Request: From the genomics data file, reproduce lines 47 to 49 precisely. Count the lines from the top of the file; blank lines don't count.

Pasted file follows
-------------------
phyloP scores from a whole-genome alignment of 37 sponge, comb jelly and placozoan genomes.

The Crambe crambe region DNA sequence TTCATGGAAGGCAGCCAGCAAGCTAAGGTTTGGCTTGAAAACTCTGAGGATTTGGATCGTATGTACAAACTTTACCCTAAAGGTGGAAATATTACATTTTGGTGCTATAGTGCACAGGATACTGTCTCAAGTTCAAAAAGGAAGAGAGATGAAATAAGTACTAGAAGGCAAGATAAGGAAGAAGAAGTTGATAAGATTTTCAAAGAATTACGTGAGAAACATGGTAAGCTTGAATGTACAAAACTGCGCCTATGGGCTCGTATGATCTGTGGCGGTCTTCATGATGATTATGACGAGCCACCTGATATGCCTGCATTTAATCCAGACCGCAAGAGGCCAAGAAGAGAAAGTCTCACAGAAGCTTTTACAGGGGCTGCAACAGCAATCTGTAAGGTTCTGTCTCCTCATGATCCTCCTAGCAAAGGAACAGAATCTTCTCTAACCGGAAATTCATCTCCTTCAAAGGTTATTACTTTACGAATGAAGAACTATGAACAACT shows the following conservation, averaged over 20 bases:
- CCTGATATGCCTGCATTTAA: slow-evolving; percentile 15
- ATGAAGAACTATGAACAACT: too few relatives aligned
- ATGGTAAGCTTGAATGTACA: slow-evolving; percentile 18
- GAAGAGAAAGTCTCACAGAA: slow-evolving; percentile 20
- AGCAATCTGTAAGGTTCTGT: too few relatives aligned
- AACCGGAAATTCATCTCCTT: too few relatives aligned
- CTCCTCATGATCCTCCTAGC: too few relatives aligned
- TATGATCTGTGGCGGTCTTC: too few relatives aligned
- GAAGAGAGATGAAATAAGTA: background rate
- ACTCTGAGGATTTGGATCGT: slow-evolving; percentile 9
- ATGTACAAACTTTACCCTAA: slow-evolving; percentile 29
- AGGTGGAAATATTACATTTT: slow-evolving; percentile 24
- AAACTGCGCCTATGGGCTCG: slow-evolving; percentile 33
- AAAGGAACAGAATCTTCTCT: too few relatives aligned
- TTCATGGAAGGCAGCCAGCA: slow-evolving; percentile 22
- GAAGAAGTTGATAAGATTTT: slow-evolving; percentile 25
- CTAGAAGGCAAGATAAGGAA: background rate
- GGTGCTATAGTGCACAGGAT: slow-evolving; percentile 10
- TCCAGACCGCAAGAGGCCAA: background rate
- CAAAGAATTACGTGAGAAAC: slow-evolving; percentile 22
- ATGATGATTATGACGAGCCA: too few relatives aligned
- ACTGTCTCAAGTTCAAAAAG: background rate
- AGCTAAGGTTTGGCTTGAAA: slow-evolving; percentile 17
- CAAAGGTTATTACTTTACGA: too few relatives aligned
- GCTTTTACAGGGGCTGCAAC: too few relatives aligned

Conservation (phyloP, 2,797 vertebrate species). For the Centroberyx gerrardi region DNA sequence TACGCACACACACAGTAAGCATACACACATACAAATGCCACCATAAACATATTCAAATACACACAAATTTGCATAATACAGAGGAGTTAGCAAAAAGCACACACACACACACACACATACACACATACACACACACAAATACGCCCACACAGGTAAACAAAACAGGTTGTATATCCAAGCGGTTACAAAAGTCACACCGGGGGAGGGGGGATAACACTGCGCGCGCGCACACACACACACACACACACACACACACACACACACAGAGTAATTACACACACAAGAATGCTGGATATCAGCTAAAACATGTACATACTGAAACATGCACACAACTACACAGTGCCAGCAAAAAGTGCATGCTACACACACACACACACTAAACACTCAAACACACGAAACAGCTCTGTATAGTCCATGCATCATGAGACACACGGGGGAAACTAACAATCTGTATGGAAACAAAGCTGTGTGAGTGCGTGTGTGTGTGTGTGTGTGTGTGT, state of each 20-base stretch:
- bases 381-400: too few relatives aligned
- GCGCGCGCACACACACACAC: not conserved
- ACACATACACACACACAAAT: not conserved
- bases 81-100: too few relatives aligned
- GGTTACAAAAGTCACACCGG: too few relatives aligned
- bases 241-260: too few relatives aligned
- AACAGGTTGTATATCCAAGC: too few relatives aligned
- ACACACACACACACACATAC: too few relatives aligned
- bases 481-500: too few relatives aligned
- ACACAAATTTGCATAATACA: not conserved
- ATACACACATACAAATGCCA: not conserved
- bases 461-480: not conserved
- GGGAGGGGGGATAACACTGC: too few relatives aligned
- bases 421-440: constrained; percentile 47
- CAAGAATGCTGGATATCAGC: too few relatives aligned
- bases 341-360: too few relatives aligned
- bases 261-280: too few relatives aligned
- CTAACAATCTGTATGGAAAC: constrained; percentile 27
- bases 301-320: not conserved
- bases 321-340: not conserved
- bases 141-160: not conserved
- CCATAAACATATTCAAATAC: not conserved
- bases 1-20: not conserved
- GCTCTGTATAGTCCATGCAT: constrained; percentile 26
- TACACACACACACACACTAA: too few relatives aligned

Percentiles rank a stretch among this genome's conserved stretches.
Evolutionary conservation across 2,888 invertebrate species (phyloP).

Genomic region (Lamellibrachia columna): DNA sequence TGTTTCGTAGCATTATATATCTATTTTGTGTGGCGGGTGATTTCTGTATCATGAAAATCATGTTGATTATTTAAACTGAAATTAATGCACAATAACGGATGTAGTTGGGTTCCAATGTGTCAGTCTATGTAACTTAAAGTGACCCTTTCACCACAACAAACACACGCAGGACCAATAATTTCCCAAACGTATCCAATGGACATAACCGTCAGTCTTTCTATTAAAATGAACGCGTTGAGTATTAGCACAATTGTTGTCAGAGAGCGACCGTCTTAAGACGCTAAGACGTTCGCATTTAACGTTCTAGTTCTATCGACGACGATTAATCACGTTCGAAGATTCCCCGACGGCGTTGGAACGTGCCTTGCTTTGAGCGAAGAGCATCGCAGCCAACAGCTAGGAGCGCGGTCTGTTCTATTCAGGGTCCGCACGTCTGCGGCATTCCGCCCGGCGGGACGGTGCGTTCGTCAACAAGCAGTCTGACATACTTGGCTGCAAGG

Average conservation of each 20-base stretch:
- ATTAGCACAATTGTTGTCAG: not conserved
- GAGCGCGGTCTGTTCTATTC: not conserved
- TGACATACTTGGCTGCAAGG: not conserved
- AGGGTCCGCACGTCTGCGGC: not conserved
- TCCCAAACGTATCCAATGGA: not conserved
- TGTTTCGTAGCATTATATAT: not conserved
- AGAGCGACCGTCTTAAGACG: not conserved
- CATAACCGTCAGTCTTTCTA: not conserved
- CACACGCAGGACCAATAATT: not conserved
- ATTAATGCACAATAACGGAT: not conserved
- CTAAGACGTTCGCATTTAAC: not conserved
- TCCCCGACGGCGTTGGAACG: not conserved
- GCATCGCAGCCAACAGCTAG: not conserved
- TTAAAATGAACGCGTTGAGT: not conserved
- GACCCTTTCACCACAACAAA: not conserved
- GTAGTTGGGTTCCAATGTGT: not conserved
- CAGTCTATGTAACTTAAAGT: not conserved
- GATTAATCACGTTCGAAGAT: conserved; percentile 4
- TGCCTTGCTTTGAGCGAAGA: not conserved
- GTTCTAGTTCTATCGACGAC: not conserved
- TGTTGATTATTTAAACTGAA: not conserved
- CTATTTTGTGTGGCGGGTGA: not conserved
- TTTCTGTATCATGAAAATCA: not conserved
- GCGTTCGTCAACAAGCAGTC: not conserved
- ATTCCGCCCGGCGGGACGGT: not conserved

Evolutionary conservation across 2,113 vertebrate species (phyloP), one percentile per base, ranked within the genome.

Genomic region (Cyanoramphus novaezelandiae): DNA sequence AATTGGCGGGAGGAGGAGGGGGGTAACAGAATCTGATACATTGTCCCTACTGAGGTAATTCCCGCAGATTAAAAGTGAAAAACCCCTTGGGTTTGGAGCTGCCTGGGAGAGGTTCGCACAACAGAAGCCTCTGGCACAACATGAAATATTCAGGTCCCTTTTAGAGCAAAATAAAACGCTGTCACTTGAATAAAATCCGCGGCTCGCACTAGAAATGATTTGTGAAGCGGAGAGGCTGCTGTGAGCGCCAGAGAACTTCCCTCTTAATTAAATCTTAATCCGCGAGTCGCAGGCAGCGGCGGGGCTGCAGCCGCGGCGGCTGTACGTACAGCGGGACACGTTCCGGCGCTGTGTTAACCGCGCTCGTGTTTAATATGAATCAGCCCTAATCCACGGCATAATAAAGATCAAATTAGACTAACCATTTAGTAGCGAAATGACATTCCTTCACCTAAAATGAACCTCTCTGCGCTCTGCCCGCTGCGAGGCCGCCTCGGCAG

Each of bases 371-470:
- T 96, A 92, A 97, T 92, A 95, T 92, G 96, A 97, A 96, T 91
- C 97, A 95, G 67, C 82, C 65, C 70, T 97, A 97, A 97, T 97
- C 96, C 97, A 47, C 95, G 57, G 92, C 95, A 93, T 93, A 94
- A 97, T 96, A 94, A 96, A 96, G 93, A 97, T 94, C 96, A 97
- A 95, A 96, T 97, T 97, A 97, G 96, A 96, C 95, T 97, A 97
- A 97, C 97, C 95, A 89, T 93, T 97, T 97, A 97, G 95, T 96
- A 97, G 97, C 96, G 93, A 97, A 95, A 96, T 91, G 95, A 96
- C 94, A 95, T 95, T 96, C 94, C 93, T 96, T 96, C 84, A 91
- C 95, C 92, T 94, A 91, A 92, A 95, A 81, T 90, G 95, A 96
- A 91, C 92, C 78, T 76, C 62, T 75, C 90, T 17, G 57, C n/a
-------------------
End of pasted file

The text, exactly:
- bases 301-320: not conserved
- bases 321-340: not conserved
- bases 141-160: not conserved